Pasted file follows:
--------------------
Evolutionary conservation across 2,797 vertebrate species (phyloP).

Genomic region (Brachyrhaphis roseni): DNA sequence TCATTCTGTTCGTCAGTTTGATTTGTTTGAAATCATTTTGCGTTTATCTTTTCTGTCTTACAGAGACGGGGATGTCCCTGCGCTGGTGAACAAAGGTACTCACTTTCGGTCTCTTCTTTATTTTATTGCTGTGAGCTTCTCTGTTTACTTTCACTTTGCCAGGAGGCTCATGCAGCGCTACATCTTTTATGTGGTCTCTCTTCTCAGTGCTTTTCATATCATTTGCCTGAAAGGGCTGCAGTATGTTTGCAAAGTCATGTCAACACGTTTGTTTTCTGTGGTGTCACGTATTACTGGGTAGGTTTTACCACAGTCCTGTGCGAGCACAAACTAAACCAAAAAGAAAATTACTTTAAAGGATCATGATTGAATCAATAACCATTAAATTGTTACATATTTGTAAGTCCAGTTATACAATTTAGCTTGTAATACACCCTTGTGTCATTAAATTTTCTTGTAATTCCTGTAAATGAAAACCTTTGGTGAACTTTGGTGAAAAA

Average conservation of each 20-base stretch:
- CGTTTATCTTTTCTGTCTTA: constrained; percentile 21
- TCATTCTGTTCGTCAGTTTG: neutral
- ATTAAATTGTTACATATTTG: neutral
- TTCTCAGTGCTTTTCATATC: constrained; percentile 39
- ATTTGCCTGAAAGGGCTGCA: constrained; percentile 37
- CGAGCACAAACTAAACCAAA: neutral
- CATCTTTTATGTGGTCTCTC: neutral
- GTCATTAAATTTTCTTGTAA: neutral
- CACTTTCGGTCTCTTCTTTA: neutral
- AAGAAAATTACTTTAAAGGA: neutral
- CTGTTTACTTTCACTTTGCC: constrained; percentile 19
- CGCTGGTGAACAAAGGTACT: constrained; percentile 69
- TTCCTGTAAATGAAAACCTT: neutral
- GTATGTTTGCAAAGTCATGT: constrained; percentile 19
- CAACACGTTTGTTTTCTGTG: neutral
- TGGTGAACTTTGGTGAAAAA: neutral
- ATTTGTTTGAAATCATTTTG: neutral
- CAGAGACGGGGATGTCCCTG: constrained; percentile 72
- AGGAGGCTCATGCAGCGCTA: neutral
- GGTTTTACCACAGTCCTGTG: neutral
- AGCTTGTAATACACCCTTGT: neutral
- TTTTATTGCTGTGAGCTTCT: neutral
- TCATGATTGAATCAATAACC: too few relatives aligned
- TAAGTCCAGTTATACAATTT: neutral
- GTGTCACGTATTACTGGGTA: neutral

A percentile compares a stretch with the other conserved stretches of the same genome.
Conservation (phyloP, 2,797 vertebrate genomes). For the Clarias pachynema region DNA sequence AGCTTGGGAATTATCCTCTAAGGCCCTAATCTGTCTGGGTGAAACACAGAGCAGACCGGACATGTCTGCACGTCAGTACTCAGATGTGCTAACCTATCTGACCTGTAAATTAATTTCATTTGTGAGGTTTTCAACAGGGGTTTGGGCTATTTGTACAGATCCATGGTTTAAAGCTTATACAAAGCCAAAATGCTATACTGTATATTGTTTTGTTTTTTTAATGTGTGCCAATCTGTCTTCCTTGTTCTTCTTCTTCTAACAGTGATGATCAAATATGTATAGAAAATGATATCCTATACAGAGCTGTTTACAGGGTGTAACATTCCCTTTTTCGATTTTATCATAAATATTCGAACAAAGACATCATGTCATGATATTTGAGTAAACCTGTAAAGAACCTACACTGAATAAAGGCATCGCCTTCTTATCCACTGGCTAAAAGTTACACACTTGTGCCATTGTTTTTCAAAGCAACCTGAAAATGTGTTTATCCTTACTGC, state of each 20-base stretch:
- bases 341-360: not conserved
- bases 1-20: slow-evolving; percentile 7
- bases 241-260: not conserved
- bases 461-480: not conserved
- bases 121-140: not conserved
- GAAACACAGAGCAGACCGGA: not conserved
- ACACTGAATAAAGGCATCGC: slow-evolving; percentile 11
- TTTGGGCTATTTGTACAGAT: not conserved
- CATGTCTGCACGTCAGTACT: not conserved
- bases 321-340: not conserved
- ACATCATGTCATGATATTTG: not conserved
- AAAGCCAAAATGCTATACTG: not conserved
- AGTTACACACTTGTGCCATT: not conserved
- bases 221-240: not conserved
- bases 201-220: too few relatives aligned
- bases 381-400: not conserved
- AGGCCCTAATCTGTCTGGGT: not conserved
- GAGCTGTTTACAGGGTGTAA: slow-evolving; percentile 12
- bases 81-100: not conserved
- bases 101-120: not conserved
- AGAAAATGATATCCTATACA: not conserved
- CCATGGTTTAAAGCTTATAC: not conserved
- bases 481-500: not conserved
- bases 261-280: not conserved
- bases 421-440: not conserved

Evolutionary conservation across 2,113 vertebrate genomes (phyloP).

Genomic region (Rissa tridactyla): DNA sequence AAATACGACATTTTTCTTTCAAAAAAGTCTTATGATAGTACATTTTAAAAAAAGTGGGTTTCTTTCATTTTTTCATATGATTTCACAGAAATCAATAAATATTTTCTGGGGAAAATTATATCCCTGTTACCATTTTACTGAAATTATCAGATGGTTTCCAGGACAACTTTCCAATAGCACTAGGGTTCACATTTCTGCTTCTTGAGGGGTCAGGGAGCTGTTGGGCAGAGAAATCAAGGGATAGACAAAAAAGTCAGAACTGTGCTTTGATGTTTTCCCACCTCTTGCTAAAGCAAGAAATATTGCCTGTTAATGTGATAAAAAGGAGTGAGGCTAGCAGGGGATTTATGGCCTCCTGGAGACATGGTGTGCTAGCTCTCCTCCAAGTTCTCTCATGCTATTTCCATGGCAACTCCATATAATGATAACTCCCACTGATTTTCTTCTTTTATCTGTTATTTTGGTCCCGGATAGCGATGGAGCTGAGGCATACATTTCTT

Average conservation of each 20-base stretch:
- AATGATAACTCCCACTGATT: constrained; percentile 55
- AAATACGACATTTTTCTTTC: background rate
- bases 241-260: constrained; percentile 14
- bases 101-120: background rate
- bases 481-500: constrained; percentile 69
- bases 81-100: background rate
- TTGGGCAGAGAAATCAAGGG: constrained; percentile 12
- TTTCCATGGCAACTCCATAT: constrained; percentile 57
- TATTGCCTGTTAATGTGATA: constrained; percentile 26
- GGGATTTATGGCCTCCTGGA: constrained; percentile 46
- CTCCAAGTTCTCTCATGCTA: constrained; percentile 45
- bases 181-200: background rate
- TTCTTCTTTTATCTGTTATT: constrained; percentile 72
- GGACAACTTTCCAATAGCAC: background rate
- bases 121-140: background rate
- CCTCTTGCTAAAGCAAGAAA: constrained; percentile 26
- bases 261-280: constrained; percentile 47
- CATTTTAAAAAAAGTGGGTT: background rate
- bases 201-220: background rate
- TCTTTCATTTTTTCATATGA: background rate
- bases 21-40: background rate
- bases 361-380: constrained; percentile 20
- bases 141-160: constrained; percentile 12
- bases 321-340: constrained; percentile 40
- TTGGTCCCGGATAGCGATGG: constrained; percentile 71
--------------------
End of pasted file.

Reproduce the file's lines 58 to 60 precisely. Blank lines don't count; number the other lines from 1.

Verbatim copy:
Average conservation of each 20-base stretch:
- AATGATAACTCCCACTGATT: constrained; percentile 55
- AAATACGACATTTTTCTTTC: background rate